Many are familiar with former Todmorden police constable Alan Godfrey’s 1980 UFO adventure. It’s a thrilling tale involving a mysterious death, conspiracy, UFOs, teleporting cows, hypnotists (not all of them reputable), an alien and his robots. And a big dog. Of course, all is not as it seems, and I invite the reader to see the full story in my book Weird Calderdale.
For anyone unfamiliar with the story here’s a quick summary. On the 29 November 1980 PC Alan Godfrey was near the end of his nightshift and driving through Todmorden. There in front of his panda car on Burnley Road was a huge glowing diamond shaped object with what appeared to be panels or windows round it. It was 20 feet wide and 14 feet high and hovering over the ground. Alan says that at this point he made his famous sketch of the object, which he claims was definitely ‘nuts and bolts’ (a term UFO buffs often use to refer to a physical craft). Suddenly, Alan was aware of being further down the road and the UFO had gone.
Several months later, under hypnosis with two different hypnotists, Alan recounted a tale of being abducted by the occupants of the UFO: a Biblical humanoid with beard and skull cap called Joseph, some horrible insect like robots and a large black dog. It’s widely regarded as the first case of alien abduction in the UK and cemented Tod’s reputation as a UFO hotspot.
Unsurprisingly, it was reported recently that Alan’s story may be snapped up by Hollywood.[i] Screenwriter Michael Grais, who co-wrote the classic 1982 horror Poltergeist, is planning to write it this year.
In the Mail article (linked below), Godfrey dismisses the suggestion that the UFO he saw hovering over Burnley Road on that November morning was a hallucination. After all, he told the paper, he hasn’t had any other hallucinatory experiences before or since that fateful night. And it’s the subject of hallucinations that I’d like to touch upon. Because as a matter of fact Alan Godfrey does have a history of hallucinations. And oddly enough, like the hypnosis induced memories of his abduction, Alan’s hallucinatory experiences often involve dogs….
We know about Alan’s visionary experiences because he told them to UFO researcher Jenny Randles and she included them in her 1983 book The Pennine UFO Mystery. However, these earlier experiences are never mentioned in Alan’s talks, interviews or even in his autobiography, Who or What Were They? When I asked him directly about these at a talk many years ago, he was clearly reluctant to discuss them. Why would this be? Let’s take a brief look at some of Alan’s other strange encounters…
In one childhood episode he encountered a mysterious ball of light in his bedroom. In another, as a young man while driving one night he became convinced he’d run over a woman and her dog who’d stepped out in front of his vehicle. When he stopped and got out, there was no sign of woman or dog. Another strange encounter took place when he took his brother’s dog to the park and the dog returned without Alan. His brother eventually found Alan in the park confused and saying he’d been talking to a friend. However, the friend he said he’d been with had died some months earlier…[ii]
So what could explain these strange experiences and how do they relate to his famous UFO adventure?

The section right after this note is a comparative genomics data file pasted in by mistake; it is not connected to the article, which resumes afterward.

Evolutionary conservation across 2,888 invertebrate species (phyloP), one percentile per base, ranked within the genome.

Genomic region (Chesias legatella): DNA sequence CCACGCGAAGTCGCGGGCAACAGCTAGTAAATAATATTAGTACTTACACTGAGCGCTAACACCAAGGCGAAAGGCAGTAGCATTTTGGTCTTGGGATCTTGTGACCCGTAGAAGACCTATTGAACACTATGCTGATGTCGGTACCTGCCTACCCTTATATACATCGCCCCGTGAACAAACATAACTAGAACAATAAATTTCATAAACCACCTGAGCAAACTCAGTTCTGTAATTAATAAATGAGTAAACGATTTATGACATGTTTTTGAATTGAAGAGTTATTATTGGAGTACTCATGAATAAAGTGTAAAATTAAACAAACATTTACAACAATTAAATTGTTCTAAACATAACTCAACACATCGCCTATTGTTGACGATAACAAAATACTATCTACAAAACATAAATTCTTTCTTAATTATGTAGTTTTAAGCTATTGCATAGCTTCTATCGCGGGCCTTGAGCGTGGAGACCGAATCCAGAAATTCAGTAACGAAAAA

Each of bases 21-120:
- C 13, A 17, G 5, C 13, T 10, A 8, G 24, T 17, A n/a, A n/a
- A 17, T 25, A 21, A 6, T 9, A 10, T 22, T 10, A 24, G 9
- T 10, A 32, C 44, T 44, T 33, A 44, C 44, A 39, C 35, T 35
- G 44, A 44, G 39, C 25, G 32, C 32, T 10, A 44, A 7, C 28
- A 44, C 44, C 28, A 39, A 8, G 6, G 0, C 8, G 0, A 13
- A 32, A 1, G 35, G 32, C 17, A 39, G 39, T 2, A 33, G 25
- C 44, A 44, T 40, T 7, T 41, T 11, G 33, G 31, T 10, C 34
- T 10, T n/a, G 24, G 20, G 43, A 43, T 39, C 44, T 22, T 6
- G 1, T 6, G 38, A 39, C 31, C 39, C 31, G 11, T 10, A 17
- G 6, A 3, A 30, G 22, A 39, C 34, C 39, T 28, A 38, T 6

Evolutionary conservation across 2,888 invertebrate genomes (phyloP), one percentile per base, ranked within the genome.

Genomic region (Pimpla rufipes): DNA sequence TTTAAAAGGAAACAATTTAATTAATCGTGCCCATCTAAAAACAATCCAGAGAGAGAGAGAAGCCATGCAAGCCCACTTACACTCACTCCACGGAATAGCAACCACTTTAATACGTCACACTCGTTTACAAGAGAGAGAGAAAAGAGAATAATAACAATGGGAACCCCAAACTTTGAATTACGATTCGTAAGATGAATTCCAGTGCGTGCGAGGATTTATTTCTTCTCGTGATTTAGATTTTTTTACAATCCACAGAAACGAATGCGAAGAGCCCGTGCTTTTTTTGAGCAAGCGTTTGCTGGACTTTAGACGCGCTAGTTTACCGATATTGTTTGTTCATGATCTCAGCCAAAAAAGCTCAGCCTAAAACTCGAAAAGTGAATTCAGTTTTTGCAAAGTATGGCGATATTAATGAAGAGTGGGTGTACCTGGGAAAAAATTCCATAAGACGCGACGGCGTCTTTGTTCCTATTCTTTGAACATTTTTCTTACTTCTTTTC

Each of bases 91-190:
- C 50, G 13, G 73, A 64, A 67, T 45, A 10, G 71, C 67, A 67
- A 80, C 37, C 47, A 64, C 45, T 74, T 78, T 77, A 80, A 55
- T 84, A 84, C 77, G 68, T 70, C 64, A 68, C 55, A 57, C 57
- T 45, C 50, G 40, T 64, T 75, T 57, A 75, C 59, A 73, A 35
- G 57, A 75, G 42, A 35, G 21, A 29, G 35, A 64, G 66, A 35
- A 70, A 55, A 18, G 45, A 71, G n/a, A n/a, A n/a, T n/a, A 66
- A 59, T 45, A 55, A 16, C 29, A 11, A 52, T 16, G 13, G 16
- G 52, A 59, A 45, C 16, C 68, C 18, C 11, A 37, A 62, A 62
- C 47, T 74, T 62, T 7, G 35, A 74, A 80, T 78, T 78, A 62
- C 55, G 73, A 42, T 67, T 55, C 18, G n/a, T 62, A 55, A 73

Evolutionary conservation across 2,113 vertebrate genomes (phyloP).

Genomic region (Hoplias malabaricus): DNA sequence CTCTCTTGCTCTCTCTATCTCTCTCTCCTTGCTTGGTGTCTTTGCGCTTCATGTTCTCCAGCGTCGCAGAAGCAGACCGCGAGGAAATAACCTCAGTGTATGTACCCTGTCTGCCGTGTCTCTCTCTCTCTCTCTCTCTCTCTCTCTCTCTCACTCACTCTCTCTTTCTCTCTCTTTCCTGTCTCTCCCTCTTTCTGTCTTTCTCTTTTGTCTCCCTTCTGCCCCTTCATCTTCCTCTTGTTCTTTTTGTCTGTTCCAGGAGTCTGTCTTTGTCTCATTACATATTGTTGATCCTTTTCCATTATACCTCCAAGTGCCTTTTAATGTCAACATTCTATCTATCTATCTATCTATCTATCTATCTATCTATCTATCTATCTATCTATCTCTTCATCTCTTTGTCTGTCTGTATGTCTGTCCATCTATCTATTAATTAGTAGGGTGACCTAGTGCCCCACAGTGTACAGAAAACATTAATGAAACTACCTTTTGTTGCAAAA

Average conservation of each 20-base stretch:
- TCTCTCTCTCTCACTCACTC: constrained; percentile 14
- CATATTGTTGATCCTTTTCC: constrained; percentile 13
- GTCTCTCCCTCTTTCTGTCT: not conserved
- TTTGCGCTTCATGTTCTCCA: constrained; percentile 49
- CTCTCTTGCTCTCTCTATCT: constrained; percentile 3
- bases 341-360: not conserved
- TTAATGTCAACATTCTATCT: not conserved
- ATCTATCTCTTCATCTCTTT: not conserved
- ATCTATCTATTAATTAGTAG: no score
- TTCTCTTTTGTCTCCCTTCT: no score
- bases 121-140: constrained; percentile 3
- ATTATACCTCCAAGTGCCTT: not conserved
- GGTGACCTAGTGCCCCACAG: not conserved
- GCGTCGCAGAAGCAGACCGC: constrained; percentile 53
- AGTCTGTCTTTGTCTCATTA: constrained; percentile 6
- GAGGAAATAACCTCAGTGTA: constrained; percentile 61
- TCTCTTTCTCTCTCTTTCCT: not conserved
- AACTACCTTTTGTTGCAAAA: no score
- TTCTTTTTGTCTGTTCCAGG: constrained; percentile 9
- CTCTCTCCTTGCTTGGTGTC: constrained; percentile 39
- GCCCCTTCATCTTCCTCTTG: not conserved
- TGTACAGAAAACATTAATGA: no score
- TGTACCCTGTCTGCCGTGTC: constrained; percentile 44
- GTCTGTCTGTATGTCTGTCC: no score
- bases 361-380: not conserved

Well, one possible answer came with my serendipitous discovery of a fascinating lost chapter in Alan Godfrey’s story: The Third Hypnotist. I discovered that Godfrey was also hypnotised by a third hypnotist named Tony Gibson, one of the most eminent in his field. Gibson’s conclusion: Godfrey was faking his hypnotic trance. In fact Dr Gibson thought Godfrey was suffering from a sleep disorder called narcolepsy, which can lead to falling asleep at inappropriate times and the experiencing of hallucinatory visions.[iii]
Given the history Alan has with strange hallucinatory experiences, this explanation seems plausible. It would suggest that on that night in November 1980, Godfrey fell asleep at the wheel at the end of his nightshift and had a vivid hallucinatory experience, perhaps suffering from narcolepsy or exhaustion from working nights. Indeed, Godfrey tells us that when he came to himself the car was still moving. My suggestion is that he made his sketch of the object from memory after he had come back to consciousness rather than with the UFO there in front of him.
In fact, sleep related hallucinations similar to this are not rare. It’s estimated that around 5% of the population will experience something similar at some point in their life.[iv]
If you’ve ever suffered from sleep paralysis, you’ll know just how real these hallucinations feel. In my case I was visited by an evil grinning monkey faced demon that sat on my chest and leered in my face as he crushed the breath out of me.
It’s also worth mentioning Kary Mullis, the Nobel prize winning scientist who invented the now ubiquitous PCR test. He describes how one night he was walking to his house when he encountered a glowing green racoon who wished him a good evening in English. The next thing he remembered was he was walking in the woods the following day with dry clothes even though it had been raining…[v]
The point of these hallucinatory diversions is that sometimes people see things that aren’t there. And that, in my opinion, is what happened in Todmorden’s most famous UFO encounter.
But, I hear you ask, what about the other witnesses, mysterious death, scandalous hypnotic malpractice and the teleporting cows? I’ll save those for another day!
Happy New Year!
[ii] Jenny Randles, The Pennine UFO Mystery (St Albans: Granada, 1983)
[iii] Hamilton Bertie Gibson, ‘Hypnosis and Flying Saucers’, The Skeptical Intelligencer, 4, (2001)
[iv] Brian A. Sharpless, ‘A clinician’s guide to recurrent isolated sleep paralysis’, Neuropsychiatric Disease and Treatment, 12, (2016) pp.1761-1767
[v] Kary Mullis, Dancing Naked in the Mind Field (London: Bloomsbury, (2000)